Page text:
Fighting fascism with a sketchbook

Of the approximately 2,800 American volunteers who fought under the banner of the Abraham Lincoln Brigade, only two are still living. Among those who perished in the war was a gifted young artist from Ulster County’s Clintondale named Edward Deyo Jacobs (above), known to his comrades as Deyo.

The recent death of Pete Seeger is a reminder that few indeed are left of the generation who can remember the Spanish Civil War (1936-39) and how divisive an issue that was here in the US – which, along with France and Britain, had opted out of taking sides in the conflict. During the Great Depression, with tens of millions of Americans out of work for long stretches of time, leftist ideologies found many sympathetic ears, and to call oneself a communist or a socialist did not yet incur the degree of social stigma that later developed during the McCarthy Era. Still, many Americans in the 1930s supported general Francisco Franco’s campaign to oust Spain’s democratically elected socialist government – at least, until Benito Mussolini and Adolf Hitler sent in a combined 80,000 troops to turn the tide of battle and the victorious Franco went on to prove himself a full-blown fascist dictator.

For many young intellectuals of that era, the cause of the Spanish Loyalists (also known as Republicans) was a clarion call to activism. Of the approximately 2,800 American volunteers who fought under the banner of the Abraham Lincoln Brigade, only two were still living at last report, aged 97 and 98 respectively.

Among those who perished in the war was a gifted young artist from the Town of Lloyd in Ulster County named Edward Deyo Jacobs, known to his comrades as Deyo. He became radicalized while studying at the Art Students League in New York City, where his instructors included Thomas Hart Benton, John Sloan, George Grosz and Harry Sternberg; Jackson Pollock was a friend and fellow student. After school, Jacobs worked briefly with the Works Progress Administration’s public art projects and then, unable to find steady employment, rode the rails like a hobo to visit the family of his best friend, Douglas Taylor, in Utah. He joined the Communist Party in 1935 and signed up to fight in the International Brigades at the end of 1936. Taylor joined him about six months later.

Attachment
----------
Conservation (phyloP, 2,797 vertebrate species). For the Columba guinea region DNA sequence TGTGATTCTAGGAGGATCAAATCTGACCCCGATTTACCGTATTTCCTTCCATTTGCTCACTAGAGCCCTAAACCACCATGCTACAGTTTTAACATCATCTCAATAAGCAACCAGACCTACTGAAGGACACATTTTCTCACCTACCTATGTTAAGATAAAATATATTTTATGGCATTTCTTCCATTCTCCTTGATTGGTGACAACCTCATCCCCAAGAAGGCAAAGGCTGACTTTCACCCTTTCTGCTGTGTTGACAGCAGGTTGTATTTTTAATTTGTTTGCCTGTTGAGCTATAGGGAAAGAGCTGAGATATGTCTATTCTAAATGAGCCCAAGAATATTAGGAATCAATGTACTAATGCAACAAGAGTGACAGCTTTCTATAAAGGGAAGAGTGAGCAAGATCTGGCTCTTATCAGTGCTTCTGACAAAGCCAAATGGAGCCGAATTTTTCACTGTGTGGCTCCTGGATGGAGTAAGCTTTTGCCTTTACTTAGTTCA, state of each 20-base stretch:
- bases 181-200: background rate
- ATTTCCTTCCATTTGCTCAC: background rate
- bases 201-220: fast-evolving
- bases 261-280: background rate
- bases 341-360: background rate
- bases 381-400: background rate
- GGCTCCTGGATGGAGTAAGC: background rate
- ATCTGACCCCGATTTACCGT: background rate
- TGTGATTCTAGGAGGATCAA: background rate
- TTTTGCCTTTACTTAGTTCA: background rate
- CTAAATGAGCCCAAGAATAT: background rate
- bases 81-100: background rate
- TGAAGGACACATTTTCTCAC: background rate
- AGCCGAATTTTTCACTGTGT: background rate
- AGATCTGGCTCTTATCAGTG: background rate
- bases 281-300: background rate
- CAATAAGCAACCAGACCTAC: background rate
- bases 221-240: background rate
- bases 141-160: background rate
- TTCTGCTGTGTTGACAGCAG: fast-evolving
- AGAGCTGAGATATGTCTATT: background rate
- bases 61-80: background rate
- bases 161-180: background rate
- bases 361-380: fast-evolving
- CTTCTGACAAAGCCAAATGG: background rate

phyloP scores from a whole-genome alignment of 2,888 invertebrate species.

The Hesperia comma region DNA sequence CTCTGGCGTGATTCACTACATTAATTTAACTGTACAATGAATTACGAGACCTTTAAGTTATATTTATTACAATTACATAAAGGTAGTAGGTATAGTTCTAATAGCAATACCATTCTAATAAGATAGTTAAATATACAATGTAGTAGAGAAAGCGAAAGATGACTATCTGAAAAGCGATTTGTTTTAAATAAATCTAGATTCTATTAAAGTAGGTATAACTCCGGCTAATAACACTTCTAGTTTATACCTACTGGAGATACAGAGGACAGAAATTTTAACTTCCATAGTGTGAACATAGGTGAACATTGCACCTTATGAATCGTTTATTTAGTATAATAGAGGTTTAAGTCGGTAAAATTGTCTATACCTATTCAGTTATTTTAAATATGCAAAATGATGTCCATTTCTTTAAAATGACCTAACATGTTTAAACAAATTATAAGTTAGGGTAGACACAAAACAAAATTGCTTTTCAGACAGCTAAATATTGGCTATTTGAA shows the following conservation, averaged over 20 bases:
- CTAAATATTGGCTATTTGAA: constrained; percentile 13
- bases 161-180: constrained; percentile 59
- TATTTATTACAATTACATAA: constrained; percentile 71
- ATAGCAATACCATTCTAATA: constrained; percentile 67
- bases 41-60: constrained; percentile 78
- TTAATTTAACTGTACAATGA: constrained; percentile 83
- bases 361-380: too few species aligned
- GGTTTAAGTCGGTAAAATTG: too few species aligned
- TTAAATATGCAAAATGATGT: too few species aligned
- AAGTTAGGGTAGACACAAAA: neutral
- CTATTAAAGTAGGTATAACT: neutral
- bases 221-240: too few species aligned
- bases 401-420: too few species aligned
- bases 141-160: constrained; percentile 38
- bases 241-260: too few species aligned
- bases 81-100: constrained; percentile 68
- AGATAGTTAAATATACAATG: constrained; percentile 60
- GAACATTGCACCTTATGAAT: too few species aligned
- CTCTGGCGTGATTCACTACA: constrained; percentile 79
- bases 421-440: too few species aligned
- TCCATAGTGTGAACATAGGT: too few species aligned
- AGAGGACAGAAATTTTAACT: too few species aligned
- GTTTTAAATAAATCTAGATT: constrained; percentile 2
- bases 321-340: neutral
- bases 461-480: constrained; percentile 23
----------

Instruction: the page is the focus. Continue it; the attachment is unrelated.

The Loyalists put Jacobs’ artistic talents and training to work, assigning him to illustrate pamphlets and posters, and later to scout out the terrain and make maps; but he also fought in the trenches. Having survived the bloody Battle of Jarama, he was among the many lost in the disastrous rout from Teruel in March of 1938, shortly before the end of the war. He was listed as Missing in Action, and it took many years before his family in Highland received an account of his death. Not fully recuperated from a recent ankle fracture, Jacobs had been unable to flee the advancing Nationalist troops; Taylor stayed with him, and both were apparently captured and summarily executed. By then the Nationalists, smelling victory in the air, were taking no prisoners.

After a long career with the US Information Agency, Deyo Jacobs’ younger brother John Kedzie Jacobs, now 95, moved back to the old family homestead on South Street in the rural Clintondale neighborhood; he lives there still with his wife Katia. Decades after the Spanish Civil War, following the death of their parents, John Jacobs unearthed a trove of letters to and from his brother. He dedicated many years to reading and organizing them, trying to contact other people who had known him and collecting surviving examples of Deyo’s artworks.

The result of this labor of love is a poignant and enlightening volume titled The Stranger in the Attic: Finding a Lost Brother in His Letters Home, self-published this winter, 75 years after Deyo Jacobs’ passing. It’s a fascinating window into the zeitgeist of the 1930s, the Spanish Civil War, the New York City art scene of the time and the dynamics of a rural Ulster County family whose members were all gifted but frequently at odds. Through John Jacobs’ eyes, we see his brother transformed from an unsympathetic, self-centered, socially abrasive, possibly somewhat autistic boy to a brilliant young man with passionate commitments to his art, his friends and his political ideals – perhaps even a hero.

John Kedzie Jacobs will read from The Stranger in the Attic and talk about his brother and his writing process at Inquiring Minds Bookstore in New Paltz on Friday, March 14 at 7 p.m. Admission is free. Come catch a bit of firsthand history of the ‘30s. You may even find yourself singing a chorus or two of “Venga Jaleo” on your way out.

John Kedzie Jacobs reads from The Stranger in the Attic, Friday, March 14, 7 p.m., free, Inquiring Minds Bookstore, 6 Church Street, New Paltz; (845) 255-8300,

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